Church of England to divest from fossil fuel companies
The Church of England is pulling its investment from fossil fuel companies because they are failing to align with the Paris Agreement, the Archbishop of Canterbury has said.
By the end of the year, the Church said it will have removed its £10.3bn endowment fund from all oil and gas companies unless they are in genuine alignment with limiting global temperatures to 1.5°C above pre-industrial levels.
BP, Ecopetrol, Eni, Equinor, ExxonMobil, Occidental Petroleum, Pemex, Repsol, Sasol, Shell and Total will be excluded from the Church’s investments, joining 20 others that were excluded in 2021.
The Church Commissioners for England, which manages the endowment fund, and the Pensions Board, said they had made their decision to divest after attempts to engage oil and gas majors on decarbonisation had failed.
Archbishop of Canterbury Justin Welby said: “The climate crisis threatens the planet we live on and people around the world who Jesus Christ calls us to love as our neighbours.
“It is our duty to protect God’s creation, and energy companies have a special responsibility to help us achieve the just transition to the low-carbon economy we need.
“We have long urged companies to take climate change seriously, and specifically to align with the goals of the Paris Climate Agreement, and pursue efforts to limit the rise in temperature to 1.5°C above pre-industrial levels.
“In practical terms that means phasing out fossil fuels, investing in renewables and plotting a credible path to a net-zero world.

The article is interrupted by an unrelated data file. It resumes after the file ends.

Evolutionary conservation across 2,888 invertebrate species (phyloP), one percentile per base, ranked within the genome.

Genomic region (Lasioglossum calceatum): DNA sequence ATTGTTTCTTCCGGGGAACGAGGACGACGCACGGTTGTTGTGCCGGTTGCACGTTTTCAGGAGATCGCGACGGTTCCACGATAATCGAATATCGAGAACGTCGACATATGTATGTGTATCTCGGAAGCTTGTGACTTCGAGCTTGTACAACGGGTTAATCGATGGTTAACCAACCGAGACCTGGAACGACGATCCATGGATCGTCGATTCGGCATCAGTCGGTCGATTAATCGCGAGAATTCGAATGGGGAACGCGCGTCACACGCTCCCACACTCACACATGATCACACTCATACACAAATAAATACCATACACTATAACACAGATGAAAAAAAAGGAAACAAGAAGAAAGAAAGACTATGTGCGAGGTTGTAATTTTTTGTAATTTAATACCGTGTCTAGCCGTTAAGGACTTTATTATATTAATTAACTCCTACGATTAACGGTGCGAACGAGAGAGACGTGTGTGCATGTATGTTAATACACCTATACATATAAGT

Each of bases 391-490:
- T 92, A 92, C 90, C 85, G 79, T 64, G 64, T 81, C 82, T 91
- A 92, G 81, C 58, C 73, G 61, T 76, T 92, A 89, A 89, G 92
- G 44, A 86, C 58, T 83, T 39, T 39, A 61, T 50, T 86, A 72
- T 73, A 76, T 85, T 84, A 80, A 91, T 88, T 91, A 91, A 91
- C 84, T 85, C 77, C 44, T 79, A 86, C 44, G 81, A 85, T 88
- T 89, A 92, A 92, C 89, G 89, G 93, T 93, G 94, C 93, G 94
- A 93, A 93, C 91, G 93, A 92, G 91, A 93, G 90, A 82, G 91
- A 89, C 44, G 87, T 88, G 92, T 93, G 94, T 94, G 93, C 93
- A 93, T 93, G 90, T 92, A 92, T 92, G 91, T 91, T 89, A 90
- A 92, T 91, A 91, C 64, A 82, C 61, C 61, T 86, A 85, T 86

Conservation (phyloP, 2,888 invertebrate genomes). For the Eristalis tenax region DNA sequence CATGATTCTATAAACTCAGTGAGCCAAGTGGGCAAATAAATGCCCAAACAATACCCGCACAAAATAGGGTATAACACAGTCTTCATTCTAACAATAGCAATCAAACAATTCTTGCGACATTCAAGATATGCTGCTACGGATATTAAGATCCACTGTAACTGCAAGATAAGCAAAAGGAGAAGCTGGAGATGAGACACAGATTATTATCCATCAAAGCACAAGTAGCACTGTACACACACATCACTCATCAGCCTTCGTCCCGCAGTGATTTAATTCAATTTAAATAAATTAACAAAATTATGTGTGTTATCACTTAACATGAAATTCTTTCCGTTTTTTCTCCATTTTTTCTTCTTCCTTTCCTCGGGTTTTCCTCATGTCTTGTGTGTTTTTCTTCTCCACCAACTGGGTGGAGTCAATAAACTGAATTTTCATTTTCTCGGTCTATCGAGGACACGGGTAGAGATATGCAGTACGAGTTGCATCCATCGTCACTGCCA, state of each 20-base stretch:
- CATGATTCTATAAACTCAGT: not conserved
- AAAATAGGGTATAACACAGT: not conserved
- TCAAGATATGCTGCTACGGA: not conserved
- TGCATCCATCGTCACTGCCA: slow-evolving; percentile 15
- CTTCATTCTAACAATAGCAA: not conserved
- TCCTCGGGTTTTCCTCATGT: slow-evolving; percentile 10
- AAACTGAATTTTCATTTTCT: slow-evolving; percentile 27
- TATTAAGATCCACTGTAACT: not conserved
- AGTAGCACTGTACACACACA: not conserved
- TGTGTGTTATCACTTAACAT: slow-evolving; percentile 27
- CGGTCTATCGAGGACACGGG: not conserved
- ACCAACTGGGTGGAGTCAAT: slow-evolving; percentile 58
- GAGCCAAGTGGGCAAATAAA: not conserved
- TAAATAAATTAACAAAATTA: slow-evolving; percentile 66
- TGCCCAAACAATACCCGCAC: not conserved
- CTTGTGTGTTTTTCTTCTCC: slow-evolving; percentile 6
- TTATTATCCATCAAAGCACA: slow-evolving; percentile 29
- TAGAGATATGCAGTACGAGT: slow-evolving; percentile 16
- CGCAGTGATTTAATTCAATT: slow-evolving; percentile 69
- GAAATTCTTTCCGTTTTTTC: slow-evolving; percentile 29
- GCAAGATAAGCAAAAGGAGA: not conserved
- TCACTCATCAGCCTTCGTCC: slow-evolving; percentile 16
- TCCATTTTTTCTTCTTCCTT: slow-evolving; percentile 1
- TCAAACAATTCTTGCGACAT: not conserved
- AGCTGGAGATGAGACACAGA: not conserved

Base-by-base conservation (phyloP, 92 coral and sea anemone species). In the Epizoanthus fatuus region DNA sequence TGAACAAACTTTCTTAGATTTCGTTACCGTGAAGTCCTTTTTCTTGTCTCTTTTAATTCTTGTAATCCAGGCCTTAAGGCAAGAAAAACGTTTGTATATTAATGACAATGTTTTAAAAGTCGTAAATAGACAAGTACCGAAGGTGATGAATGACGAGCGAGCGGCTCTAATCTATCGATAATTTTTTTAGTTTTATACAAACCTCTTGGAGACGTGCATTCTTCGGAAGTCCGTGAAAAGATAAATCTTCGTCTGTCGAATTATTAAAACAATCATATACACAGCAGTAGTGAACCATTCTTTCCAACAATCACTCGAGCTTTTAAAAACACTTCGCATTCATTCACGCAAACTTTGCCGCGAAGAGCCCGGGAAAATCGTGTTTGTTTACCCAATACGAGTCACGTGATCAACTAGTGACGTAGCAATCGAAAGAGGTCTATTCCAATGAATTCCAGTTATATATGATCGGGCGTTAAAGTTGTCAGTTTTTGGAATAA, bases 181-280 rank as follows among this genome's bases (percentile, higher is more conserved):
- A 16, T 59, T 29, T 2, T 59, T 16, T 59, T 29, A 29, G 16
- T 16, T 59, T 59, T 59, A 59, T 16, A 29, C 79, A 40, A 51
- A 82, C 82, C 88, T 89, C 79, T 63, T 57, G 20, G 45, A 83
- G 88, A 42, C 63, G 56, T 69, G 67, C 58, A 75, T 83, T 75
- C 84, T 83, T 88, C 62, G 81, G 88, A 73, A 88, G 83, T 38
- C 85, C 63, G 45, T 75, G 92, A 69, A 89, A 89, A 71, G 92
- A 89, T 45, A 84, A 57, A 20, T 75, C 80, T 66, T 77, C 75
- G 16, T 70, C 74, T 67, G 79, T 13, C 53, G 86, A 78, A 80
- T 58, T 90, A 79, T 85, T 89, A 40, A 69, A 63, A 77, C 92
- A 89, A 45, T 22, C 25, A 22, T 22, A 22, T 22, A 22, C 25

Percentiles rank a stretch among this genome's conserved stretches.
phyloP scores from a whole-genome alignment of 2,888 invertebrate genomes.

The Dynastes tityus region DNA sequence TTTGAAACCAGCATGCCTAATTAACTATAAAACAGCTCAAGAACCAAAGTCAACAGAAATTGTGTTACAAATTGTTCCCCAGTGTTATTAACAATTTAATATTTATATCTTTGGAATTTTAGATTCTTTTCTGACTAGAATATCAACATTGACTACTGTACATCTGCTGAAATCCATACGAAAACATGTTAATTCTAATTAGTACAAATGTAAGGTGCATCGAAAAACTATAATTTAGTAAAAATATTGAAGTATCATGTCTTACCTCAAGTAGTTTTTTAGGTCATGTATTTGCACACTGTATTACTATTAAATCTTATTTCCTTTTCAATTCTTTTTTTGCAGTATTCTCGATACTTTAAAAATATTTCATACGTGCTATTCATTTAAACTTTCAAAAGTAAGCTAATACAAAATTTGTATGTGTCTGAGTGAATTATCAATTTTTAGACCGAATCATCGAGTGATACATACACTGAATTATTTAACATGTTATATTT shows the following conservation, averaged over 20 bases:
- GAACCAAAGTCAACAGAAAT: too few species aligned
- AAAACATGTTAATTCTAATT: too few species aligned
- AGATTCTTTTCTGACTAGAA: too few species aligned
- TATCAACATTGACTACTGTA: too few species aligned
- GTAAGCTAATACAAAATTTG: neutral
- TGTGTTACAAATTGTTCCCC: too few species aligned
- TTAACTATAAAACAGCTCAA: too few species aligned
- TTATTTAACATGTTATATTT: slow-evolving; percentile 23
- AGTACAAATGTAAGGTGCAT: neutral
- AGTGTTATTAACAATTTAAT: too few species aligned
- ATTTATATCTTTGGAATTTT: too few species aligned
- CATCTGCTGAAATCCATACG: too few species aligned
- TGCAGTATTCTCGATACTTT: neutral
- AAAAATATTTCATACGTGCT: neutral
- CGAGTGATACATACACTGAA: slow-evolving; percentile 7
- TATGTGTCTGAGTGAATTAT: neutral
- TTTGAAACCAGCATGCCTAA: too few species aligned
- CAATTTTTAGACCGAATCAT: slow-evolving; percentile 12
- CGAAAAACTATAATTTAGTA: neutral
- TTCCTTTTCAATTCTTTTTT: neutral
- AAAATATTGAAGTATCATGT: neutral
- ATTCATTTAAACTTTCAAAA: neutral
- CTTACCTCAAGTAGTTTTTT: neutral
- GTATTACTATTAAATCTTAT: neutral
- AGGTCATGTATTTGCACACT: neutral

“Some progress has been made, but not nearly enough. The Church will follow not just the science, but our faith – both of which call us to work for climate justice.”
The Church said its National Investing Bodies (NIBs) have long tried to enact meaningful change among fossil fuel companies but in 2018, the General Synod agreed NIBs should divest their resources, by the end of 2023, from those companies not aligned with the short, medium and long-term goals of the Paris Agreement.
Alan Smith, first church estates commissioner, said: “The decision to disinvest was not taken lightly.
“Soberingly, the energy majors have not listened to significant voices in the societies and markets they serve and are not moving quickly enough on the transition.
“If any of these energy companies come into alignment with our criteria in the future, we would reconsider our position.
“Indeed, that is something we would hope for.”
The exclusion will apply to companies involved in oil and gas exploration, production and refinement and equity debt investments.
The Pensions Board said 10 years of attempts to bolster decarbonisation ambitions has resulted only in some companies coming close to alignment but none crossing the threshold, therefore it will instead refocus its efforts on “reshaping” demand for oil and gas in key sectors such as the automotive, aviation, utilities and steel industries, as well as pushing for greater ambition among policy makers.
John Ball, chief executive officer of the Church of England Pensions Board, said: “Today we announce our intention to disinvest from all remaining oil and gas holdings across our equity and debt portfolio.